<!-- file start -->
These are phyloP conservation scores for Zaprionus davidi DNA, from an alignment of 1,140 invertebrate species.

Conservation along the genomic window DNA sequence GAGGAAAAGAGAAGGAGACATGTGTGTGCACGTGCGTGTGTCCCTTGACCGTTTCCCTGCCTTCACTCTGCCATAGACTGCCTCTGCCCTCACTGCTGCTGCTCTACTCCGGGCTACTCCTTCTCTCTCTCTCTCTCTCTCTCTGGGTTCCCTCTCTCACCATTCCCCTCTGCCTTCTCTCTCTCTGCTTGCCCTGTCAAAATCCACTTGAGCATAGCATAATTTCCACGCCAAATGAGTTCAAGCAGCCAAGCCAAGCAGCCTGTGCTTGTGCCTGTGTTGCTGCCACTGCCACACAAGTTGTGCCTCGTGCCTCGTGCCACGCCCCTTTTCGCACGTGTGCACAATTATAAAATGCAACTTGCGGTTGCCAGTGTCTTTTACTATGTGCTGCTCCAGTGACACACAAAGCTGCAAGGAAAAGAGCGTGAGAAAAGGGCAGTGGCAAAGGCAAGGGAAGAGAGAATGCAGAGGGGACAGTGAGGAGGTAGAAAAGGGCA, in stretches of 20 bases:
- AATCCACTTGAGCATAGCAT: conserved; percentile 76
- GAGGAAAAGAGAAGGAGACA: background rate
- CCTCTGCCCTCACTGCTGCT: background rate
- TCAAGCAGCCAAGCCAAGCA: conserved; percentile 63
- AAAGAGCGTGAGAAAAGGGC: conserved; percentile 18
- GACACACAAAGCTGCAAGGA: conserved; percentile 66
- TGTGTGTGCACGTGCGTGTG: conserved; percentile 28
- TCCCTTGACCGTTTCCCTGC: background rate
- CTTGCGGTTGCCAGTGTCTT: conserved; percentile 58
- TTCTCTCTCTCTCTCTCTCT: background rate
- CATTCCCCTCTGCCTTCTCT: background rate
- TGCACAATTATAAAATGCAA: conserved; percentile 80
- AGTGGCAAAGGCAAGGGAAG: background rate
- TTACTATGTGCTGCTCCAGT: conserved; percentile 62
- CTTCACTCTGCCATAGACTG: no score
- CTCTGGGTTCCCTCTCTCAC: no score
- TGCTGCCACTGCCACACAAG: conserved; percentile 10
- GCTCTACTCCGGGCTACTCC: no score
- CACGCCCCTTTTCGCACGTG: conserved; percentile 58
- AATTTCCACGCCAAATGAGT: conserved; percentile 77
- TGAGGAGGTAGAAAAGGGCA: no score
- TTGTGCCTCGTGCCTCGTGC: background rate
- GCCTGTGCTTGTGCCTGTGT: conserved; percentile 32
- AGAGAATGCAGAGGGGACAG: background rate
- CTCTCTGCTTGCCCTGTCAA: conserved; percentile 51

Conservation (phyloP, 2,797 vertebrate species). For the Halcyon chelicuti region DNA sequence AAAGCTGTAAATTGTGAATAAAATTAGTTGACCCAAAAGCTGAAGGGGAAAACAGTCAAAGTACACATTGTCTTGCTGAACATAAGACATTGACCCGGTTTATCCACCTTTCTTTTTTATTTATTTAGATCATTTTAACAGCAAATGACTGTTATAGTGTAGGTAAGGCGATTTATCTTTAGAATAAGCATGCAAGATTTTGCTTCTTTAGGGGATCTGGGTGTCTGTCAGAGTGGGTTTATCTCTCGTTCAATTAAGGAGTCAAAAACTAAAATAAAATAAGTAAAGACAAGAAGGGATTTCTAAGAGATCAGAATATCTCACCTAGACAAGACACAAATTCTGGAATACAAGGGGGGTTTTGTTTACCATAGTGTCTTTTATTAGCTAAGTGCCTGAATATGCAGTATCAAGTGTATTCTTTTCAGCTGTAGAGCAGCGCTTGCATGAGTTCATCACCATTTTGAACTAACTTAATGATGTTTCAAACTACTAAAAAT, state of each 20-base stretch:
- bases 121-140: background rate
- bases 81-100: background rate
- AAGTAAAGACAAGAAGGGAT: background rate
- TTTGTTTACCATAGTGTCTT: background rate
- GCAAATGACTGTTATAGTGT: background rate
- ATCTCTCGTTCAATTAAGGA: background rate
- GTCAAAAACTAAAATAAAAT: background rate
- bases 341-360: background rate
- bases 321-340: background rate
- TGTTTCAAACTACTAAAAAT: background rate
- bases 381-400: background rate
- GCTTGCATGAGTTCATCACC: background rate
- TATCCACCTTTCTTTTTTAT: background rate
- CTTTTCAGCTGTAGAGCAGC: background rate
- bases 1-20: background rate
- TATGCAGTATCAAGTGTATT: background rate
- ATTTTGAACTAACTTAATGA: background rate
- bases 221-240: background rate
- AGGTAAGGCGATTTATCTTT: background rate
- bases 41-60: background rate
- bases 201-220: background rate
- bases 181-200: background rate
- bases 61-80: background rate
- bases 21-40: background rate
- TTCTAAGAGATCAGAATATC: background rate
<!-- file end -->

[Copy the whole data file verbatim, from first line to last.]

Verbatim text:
These are phyloP conservation scores for Zaprionus davidi DNA, from an alignment of 1,140 invertebrate species.

Conservation along the genomic window DNA sequence GAGGAAAAGAGAAGGAGACATGTGTGTGCACGTGCGTGTGTCCCTTGACCGTTTCCCTGCCTTCACTCTGCCATAGACTGCCTCTGCCCTCACTGCTGCTGCTCTACTCCGGGCTACTCCTTCTCTCTCTCTCTCTCTCTCTCTGGGTTCCCTCTCTCACCATTCCCCTCTGCCTTCTCTCTCTCTGCTTGCCCTGTCAAAATCCACTTGAGCATAGCATAATTTCCACGCCAAATGAGTTCAAGCAGCCAAGCCAAGCAGCCTGTGCTTGTGCCTGTGTTGCTGCCACTGCCACACAAGTTGTGCCTCGTGCCTCGTGCCACGCCCCTTTTCGCACGTGTGCACAATTATAAAATGCAACTTGCGGTTGCCAGTGTCTTTTACTATGTGCTGCTCCAGTGACACACAAAGCTGCAAGGAAAAGAGCGTGAGAAAAGGGCAGTGGCAAAGGCAAGGGAAGAGAGAATGCAGAGGGGACAGTGAGGAGGTAGAAAAGGGCA, in stretches of 20 bases:
- AATCCACTTGAGCATAGCAT: conserved; percentile 76
- GAGGAAAAGAGAAGGAGACA: background rate
- CCTCTGCCCTCACTGCTGCT: background rate
- TCAAGCAGCCAAGCCAAGCA: conserved; percentile 63
- AAAGAGCGTGAGAAAAGGGC: conserved; percentile 18
- GACACACAAAGCTGCAAGGA: conserved; percentile 66
- TGTGTGTGCACGTGCGTGTG: conserved; percentile 28
- TCCCTTGACCGTTTCCCTGC: background rate
- CTTGCGGTTGCCAGTGTCTT: conserved; percentile 58
- TTCTCTCTCTCTCTCTCTCT: background rate
- CATTCCCCTCTGCCTTCTCT: background rate
- TGCACAATTATAAAATGCAA: conserved; percentile 80
- AGTGGCAAAGGCAAGGGAAG: background rate
- TTACTATGTGCTGCTCCAGT: conserved; percentile 62
- CTTCACTCTGCCATAGACTG: no score
- CTCTGGGTTCCCTCTCTCAC: no score
- TGCTGCCACTGCCACACAAG: conserved; percentile 10
- GCTCTACTCCGGGCTACTCC: no score
- CACGCCCCTTTTCGCACGTG: conserved; percentile 58
- AATTTCCACGCCAAATGAGT: conserved; percentile 77
- TGAGGAGGTAGAAAAGGGCA: no score
- TTGTGCCTCGTGCCTCGTGC: background rate
- GCCTGTGCTTGTGCCTGTGT: conserved; percentile 32
- AGAGAATGCAGAGGGGACAG: background rate
- CTCTCTGCTTGCCCTGTCAA: conserved; percentile 51

Conservation (phyloP, 2,797 vertebrate species). For the Halcyon chelicuti region DNA sequence AAAGCTGTAAATTGTGAATAAAATTAGTTGACCCAAAAGCTGAAGGGGAAAACAGTCAAAGTACACATTGTCTTGCTGAACATAAGACATTGACCCGGTTTATCCACCTTTCTTTTTTATTTATTTAGATCATTTTAACAGCAAATGACTGTTATAGTGTAGGTAAGGCGATTTATCTTTAGAATAAGCATGCAAGATTTTGCTTCTTTAGGGGATCTGGGTGTCTGTCAGAGTGGGTTTATCTCTCGTTCAATTAAGGAGTCAAAAACTAAAATAAAATAAGTAAAGACAAGAAGGGATTTCTAAGAGATCAGAATATCTCACCTAGACAAGACACAAATTCTGGAATACAAGGGGGGTTTTGTTTACCATAGTGTCTTTTATTAGCTAAGTGCCTGAATATGCAGTATCAAGTGTATTCTTTTCAGCTGTAGAGCAGCGCTTGCATGAGTTCATCACCATTTTGAACTAACTTAATGATGTTTCAAACTACTAAAAAT, state of each 20-base stretch:
- bases 121-140: background rate
- bases 81-100: background rate
- AAGTAAAGACAAGAAGGGAT: background rate
- TTTGTTTACCATAGTGTCTT: background rate
- GCAAATGACTGTTATAGTGT: background rate
- ATCTCTCGTTCAATTAAGGA: background rate
- GTCAAAAACTAAAATAAAAT: background rate
- bases 341-360: background rate
- bases 321-340: background rate
- TGTTTCAAACTACTAAAAAT: background rate
- bases 381-400: background rate
- GCTTGCATGAGTTCATCACC: background rate
- TATCCACCTTTCTTTTTTAT: background rate
- CTTTTCAGCTGTAGAGCAGC: background rate
- bases 1-20: background rate
- TATGCAGTATCAAGTGTATT: background rate
- ATTTTGAACTAACTTAATGA: background rate
- bases 221-240: background rate
- AGGTAAGGCGATTTATCTTT: background rate
- bases 41-60: background rate
- bases 201-220: background rate
- bases 181-200: background rate
- bases 61-80: background rate
- bases 21-40: background rate
- TTCTAAGAGATCAGAATATC: background rate